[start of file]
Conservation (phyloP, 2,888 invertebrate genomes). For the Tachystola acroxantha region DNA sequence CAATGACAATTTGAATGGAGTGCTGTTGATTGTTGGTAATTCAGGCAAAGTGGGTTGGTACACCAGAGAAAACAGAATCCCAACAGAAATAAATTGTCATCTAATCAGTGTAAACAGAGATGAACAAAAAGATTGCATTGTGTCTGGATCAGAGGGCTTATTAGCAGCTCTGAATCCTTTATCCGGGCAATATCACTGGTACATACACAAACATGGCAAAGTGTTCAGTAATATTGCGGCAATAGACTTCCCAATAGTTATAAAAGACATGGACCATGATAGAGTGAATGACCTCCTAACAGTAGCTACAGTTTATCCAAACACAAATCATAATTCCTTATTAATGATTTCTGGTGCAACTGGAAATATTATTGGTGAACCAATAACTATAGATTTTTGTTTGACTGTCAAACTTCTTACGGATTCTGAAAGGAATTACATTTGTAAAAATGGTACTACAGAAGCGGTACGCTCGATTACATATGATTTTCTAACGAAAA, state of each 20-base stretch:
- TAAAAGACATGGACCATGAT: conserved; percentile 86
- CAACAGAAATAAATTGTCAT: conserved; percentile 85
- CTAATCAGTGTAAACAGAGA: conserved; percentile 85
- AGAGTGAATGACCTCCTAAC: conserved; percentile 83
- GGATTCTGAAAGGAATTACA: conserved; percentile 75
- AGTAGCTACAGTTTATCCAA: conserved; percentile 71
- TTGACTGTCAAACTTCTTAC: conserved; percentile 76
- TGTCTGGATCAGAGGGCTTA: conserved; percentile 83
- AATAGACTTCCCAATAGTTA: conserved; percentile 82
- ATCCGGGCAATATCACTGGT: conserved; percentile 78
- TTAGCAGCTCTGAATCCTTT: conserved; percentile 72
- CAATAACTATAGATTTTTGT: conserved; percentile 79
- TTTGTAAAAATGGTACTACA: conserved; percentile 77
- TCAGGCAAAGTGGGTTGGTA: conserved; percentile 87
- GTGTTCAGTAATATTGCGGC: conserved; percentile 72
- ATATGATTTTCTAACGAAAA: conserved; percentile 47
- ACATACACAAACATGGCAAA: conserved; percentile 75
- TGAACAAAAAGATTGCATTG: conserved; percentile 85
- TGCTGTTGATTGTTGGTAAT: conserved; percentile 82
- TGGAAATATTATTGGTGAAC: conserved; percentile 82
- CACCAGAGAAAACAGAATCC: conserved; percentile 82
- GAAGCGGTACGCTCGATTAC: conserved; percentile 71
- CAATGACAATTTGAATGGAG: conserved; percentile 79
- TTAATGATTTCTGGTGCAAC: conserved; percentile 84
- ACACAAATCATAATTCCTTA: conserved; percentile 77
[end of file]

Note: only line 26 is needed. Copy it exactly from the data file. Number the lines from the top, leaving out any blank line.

- ACACAAATCATAATTCCTTA: conserved; percentile 77